Capitalism is a strange and savage beast. We all function within its boundaries. That is to say, we participate. Sometimes we love it. Sometimes we disdain its excesses. Lately, we’ve been laughing hysterically at the shameless characters it creates in films like ‘The Wolf of Wall St’ and ‘American Hustle’.
Other times we have to stop and think for a moment. Like when a friend of mine came back from Canada where her husband had commented ‘People don’t seem so desperate here.’ Meaning, if you lose your job in the Maple Leaf nation, there’s a safety net to catch you before you fall too far, too fast.
The bottom line for every business (and in fact for every individual) is that it all comes down to selling. I used to tell my classes at Art Center ‘it’s all marketing’. I still believe that’s true. Where it gets interesting is when you try define what great selling truly is.
A recent New Yorker article tells a story of what may be the original ‘confidence man’. In 1849, William Thompson would dress nicely and then approach strangers on the street. Somehow, Mr. Thompson would persuade people to trust him with their watches until the following day. As you may have expected, the owners never saw their timepieces again. What’s intriguing is that a play about the story called ‘The Confidence Man’ followed shortly thereafter, and Thompson became a classic American antihero. (Con man is short for confidence man).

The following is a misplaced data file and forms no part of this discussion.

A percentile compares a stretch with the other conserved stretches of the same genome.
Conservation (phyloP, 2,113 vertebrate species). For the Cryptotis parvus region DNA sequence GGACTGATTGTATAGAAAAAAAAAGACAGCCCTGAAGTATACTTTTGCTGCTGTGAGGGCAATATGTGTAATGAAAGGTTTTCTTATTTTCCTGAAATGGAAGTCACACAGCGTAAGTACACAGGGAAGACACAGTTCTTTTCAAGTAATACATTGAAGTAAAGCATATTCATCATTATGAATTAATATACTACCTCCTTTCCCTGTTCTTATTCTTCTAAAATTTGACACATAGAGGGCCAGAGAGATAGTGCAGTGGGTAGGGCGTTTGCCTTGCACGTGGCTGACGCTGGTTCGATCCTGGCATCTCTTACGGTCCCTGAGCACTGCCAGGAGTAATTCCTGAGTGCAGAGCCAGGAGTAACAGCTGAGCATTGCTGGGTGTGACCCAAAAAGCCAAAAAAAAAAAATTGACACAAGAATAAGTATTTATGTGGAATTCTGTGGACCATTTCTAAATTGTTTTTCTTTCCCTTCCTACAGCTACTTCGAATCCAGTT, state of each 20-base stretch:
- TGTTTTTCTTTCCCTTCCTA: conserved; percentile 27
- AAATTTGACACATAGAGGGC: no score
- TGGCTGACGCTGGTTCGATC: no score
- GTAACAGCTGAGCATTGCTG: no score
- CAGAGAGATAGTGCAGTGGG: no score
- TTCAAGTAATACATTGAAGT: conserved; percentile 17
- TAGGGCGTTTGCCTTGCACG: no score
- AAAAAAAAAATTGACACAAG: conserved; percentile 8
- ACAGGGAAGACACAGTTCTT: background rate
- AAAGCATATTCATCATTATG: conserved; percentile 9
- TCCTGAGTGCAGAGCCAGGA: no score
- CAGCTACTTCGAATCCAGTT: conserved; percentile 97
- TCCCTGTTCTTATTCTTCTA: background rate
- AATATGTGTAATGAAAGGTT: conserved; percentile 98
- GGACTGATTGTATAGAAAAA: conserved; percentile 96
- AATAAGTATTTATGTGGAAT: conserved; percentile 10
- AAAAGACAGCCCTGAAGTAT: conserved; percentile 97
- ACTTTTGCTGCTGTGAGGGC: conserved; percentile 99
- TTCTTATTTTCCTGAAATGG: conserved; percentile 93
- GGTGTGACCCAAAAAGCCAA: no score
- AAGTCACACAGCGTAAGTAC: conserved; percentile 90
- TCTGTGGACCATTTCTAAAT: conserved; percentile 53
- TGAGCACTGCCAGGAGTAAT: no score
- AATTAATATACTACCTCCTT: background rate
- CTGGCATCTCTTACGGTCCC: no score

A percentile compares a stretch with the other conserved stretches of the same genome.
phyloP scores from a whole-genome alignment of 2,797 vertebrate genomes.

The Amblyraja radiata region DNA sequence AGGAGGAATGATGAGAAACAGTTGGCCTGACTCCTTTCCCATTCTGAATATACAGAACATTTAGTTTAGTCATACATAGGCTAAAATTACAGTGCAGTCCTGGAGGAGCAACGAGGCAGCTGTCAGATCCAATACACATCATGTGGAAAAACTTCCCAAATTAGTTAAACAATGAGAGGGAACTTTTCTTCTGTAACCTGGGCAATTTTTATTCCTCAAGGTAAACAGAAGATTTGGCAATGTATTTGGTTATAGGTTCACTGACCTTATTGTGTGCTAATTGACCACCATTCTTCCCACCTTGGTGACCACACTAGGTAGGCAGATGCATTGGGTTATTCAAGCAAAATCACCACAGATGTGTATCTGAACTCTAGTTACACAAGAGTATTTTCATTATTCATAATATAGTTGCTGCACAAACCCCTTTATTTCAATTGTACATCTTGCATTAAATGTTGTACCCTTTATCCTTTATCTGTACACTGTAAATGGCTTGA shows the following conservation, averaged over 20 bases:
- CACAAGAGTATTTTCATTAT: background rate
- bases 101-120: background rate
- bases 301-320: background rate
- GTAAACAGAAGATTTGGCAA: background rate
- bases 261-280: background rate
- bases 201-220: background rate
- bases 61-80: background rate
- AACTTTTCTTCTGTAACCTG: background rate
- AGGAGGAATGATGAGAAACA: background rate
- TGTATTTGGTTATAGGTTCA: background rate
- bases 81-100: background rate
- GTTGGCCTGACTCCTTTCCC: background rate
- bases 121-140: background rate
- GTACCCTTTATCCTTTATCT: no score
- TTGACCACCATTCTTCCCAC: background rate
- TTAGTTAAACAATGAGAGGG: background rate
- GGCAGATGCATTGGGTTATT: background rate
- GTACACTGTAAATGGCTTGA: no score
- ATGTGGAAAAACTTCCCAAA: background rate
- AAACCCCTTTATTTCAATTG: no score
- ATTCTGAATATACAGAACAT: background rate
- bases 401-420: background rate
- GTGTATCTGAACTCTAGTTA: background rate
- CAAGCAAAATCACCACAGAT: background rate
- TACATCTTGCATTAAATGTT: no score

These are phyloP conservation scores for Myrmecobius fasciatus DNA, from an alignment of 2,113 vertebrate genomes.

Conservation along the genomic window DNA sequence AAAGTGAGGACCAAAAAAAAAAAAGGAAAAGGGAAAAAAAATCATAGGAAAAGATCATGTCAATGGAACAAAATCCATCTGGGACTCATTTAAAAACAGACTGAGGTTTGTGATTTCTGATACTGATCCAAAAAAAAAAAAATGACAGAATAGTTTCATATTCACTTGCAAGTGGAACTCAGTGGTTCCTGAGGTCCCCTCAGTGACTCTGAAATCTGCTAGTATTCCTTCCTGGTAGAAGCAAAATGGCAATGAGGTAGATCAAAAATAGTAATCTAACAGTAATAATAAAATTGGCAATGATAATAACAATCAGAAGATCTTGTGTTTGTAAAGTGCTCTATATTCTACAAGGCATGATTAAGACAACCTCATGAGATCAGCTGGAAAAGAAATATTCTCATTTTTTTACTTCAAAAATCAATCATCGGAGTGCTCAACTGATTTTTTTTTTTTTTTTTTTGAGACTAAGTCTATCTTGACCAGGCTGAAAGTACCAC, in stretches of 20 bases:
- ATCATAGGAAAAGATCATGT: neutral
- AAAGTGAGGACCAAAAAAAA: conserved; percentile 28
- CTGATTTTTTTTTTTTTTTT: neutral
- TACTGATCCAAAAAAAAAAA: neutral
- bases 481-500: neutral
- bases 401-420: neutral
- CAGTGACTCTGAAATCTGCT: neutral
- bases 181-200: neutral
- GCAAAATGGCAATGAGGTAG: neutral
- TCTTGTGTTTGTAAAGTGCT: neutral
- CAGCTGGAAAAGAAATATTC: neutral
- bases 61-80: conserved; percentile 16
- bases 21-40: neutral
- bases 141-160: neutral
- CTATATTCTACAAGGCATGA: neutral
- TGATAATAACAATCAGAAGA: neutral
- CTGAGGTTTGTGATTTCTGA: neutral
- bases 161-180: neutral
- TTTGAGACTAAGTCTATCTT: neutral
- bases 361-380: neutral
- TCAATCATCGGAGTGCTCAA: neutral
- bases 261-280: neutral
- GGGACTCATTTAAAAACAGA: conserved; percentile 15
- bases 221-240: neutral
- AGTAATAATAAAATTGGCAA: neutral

From the Jan. 13 New Yorker: As the sociologist Alex Preda writes, “Talent for persuasion is key: after all, the public must be convinced to part with their money on the basis of the simple promise that an idea will yield profit in the future.” Successful entrepreneurship involves hucksterism, the ability to convince investors and employees that they should risk their money, their time, and their effort on you. Like a con artist, you’re peddling optimism. As Mel Weinberg (the model for Bale’s character in “American Hustle”) put it in Robert Greene’s book “The Sting Man,” “It’s my philosophy to give hope. That’s why most people don’t turn us in to the cops. They keep hopin’ we’re for real.”
The ability to sell is everything. But brands (and managers) also have to know what kind of selling works best with each audience. You have to tailor your message to the target. And that’s where true selling talent is always revealed. There is no such thing as ‘one size fits all’ marketing. It’s the size that fits the potential customer that works.
Selling isn’t about lying, although it is sometimes perceived to be. Bernard Madoff anyone? It’s about creating the likelihood of a better outcome. A more positive experience. It taps into our myths and dreams. And that’s why it can be so powerful. And why it also has the potential to do great harm.